7. Carefully lift inner cylinder up and off of the electron gun assembly. Note: If the inner cylinder does not move freely, use a heat gun to expand the inner cylinder so that it will slide off. Do not force it!
  8. Look at the 10-155 electron gun detail PDF file to familiarize yourself with the electron gun assembly.
  9. Remove the three long screws that hold the electron gun assembly together.
  10. Remove the V1 emission screw
  11. Remove the 2 filament couplers from the filament posts. You will need a .048 4 spline wrench.
  12. Remove the 3 filament ceramics.
  13. Remove the filament assembly. Note the orientation of the emission tab and filament posts.
  14. Remove the 3 screws that hold the filament base on and remove the filament.
  15. Install the new filament in the same orientation as the old filament into the emission cap.
  16. Install the 3 screws and the filament base and tighten slightly.
  17. Position the filament so that it is centered in the hole and tighten the 3 screws. This is best done using a microscope.
  18. Install the filament assembly on top of the 3 filament ceramics and use the 3 long screws to hold the assembly together. The three long screws need to be tightened so that they all have the same distance with respect to the base.
  19. Reconnect the V1 wire
  20. Reconnect the filament couplers.
  21. Ohm out the connections to the filament and V1.
  22. Degauss the gun assembly.
  23. Install the inner cylinder over the electron gun assembly.
  24. Reinsert and tighten the three screws inside the inner cylinder.
  25. Reinstall the outer cylinder and attach the VM wire.
  26. Carefully install the conical ceramic. The resistor part should be 180 degrees out from the bottom flat ceramic. Ohm out VM to ground and make sure it has the correct resistance – typically that is about 3 Meg ohms from VM (the outer cylinder) to ground. You may need to shim the inner or outer cylinder with some silver or platinum foil, see the 10-155 shim document for more information. Both the flat and conical termination ceramics need to make a good electrical connection in order for the CMA to properly focus the electrons into the analyzer aperture.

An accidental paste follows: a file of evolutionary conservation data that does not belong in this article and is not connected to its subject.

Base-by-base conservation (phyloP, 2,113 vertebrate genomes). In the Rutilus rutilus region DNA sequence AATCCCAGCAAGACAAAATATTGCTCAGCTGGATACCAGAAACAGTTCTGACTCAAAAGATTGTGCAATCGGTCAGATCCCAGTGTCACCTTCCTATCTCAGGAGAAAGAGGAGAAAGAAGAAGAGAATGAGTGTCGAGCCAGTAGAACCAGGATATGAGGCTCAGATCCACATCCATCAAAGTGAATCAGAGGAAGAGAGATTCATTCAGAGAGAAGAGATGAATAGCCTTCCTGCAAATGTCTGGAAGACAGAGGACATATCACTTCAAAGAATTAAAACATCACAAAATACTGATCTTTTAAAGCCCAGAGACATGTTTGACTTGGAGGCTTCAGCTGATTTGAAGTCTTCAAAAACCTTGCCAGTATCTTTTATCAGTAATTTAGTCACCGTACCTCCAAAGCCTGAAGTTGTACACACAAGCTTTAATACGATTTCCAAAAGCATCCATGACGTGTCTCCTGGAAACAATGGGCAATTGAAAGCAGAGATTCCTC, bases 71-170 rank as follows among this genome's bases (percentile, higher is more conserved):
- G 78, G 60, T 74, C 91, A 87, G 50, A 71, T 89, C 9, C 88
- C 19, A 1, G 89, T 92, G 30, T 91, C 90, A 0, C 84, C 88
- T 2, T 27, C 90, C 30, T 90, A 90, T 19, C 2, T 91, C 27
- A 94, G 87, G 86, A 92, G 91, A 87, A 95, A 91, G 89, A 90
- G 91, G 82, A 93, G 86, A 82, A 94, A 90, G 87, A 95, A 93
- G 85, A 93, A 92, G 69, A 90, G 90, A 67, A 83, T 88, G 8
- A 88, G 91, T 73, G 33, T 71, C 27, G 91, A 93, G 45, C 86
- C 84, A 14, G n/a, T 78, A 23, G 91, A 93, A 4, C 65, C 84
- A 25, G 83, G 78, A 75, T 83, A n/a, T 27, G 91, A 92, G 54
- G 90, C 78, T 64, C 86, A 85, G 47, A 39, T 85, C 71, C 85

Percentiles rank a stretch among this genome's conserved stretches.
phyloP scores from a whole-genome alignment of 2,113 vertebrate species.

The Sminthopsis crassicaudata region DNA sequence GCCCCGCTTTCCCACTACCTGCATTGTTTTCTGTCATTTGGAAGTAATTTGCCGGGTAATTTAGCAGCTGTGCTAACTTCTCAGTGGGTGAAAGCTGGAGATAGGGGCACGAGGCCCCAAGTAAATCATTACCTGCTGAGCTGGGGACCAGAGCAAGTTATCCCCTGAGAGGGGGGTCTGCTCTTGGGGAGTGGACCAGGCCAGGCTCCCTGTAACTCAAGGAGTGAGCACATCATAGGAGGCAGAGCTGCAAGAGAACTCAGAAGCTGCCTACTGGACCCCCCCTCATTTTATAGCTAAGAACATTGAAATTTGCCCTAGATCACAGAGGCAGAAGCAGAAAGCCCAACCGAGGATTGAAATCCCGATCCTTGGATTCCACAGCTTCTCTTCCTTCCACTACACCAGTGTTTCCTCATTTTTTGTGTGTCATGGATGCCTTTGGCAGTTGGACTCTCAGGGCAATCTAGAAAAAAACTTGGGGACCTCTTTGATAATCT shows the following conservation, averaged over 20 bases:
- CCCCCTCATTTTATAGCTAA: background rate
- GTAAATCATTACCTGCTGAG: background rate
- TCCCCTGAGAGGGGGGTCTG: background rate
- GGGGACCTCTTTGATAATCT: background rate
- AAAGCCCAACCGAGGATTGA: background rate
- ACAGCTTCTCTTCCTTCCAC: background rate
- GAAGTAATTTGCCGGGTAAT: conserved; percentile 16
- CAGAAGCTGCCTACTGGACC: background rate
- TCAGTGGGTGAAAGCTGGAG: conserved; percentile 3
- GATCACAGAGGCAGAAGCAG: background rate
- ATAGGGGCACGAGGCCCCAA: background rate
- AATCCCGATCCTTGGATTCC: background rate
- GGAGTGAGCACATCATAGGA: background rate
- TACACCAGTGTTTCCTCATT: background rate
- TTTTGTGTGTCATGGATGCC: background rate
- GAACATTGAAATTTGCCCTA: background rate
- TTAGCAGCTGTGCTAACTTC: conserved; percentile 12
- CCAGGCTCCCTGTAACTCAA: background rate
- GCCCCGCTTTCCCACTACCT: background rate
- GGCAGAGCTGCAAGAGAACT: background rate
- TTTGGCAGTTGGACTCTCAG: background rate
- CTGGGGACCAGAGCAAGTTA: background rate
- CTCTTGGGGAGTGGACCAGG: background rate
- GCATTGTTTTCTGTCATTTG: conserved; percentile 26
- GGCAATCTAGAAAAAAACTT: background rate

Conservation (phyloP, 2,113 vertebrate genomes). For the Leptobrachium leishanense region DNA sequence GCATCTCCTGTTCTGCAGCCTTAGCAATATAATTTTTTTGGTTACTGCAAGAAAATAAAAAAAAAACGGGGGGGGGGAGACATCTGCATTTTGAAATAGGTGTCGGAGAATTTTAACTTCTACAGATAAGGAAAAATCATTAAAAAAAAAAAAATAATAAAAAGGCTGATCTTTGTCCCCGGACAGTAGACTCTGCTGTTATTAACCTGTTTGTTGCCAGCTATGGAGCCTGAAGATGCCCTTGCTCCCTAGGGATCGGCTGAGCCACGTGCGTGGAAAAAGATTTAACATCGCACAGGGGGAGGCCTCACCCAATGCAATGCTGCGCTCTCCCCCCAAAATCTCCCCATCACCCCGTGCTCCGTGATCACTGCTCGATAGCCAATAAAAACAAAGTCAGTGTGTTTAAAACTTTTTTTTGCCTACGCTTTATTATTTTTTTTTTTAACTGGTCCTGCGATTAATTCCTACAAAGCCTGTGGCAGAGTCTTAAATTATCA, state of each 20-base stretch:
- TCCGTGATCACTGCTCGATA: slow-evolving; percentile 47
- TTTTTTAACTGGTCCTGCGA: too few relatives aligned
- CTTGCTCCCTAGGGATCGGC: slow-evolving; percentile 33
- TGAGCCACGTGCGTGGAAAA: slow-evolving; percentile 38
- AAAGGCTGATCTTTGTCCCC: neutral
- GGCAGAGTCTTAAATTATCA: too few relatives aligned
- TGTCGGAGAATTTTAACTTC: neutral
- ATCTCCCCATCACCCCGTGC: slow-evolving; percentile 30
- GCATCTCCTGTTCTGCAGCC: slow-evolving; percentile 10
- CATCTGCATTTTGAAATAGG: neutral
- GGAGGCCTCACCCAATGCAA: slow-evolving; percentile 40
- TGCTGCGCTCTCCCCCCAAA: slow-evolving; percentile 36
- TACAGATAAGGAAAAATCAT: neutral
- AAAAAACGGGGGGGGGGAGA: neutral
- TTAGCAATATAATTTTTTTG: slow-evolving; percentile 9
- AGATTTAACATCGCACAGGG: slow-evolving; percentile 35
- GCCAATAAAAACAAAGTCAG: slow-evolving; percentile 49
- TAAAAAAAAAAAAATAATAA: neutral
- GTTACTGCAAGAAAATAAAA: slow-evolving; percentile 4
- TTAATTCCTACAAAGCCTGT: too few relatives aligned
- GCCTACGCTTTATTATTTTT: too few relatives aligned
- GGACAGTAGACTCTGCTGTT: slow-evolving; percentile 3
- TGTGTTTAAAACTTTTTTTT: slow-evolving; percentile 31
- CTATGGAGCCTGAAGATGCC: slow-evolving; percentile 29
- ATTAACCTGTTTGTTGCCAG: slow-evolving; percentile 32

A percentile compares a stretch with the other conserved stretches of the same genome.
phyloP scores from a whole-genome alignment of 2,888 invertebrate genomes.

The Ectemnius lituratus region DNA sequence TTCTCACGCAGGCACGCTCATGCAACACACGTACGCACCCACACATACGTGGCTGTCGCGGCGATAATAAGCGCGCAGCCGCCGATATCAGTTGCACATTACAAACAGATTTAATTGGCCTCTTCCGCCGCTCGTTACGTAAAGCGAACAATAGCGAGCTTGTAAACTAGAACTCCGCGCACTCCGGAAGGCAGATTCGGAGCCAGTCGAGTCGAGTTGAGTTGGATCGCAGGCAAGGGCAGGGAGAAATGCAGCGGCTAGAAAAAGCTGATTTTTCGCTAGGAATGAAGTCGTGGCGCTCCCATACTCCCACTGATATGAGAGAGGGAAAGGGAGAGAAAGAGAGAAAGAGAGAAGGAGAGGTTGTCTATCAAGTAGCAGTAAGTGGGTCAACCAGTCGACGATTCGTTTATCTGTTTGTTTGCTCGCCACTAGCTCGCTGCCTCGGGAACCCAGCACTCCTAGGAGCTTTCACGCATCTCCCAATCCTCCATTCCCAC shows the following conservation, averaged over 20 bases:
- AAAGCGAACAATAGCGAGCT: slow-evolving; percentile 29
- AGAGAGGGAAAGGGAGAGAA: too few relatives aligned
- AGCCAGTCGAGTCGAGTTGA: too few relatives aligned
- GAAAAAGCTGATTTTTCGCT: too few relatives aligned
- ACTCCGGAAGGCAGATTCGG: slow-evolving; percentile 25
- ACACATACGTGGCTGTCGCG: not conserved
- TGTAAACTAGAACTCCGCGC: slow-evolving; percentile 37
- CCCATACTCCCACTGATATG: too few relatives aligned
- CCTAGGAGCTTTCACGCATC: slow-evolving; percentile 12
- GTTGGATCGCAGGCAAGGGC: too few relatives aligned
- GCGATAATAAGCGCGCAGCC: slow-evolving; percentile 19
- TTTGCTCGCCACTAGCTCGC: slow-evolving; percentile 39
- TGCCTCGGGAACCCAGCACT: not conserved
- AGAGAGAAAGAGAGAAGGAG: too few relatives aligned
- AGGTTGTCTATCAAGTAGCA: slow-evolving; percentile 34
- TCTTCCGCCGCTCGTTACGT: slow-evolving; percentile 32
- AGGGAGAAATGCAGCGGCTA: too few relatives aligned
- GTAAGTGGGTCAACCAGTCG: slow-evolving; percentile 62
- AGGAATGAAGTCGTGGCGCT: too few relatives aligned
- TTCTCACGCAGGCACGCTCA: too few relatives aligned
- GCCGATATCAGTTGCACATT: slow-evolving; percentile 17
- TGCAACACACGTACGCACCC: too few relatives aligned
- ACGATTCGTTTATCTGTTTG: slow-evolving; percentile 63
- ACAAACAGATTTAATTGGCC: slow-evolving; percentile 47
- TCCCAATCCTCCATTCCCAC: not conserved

27. Install the inner magnetic shield
  28. Degauss the analyzer.
  29. Install the outer magnetic shield.
  30. Degauss the analyzer. Installation complete!

RBD Instruments provides the C75-010  filament and electron multiplier used in the 10-155 CMA. Contact us for more information by visiting our website at rbdinstruments dot com by clicking on the RBD logo on our blog’s homepage.

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Imaging on a PHI scanning auger electron microprobe

This topic is something that we still get regular requests for information about. I first wrote this tech tip back in 2004 to summarize the training that we perform when installing a PHI 660 scanning auger electron microprobe.  It still comes in handy today, especially in university labs where the system operators change on a regular basis.  AES Imaging Procedure

660 Scanning Auger electron microprobe

PHI 660 Scanning Auger with RBD 147 PC upgrade


The most common source of trouble with imaging on a PHI scanning auger electron microprobe is simply that it is time to replace the Lab6 filament. If you need a new filament for your older PHI scanning auger electron microprobe, RBD provides the filaments for about 1/2 of what they can cost elsewhere.

Still need some help imaging?   Feel free to contact us for more information.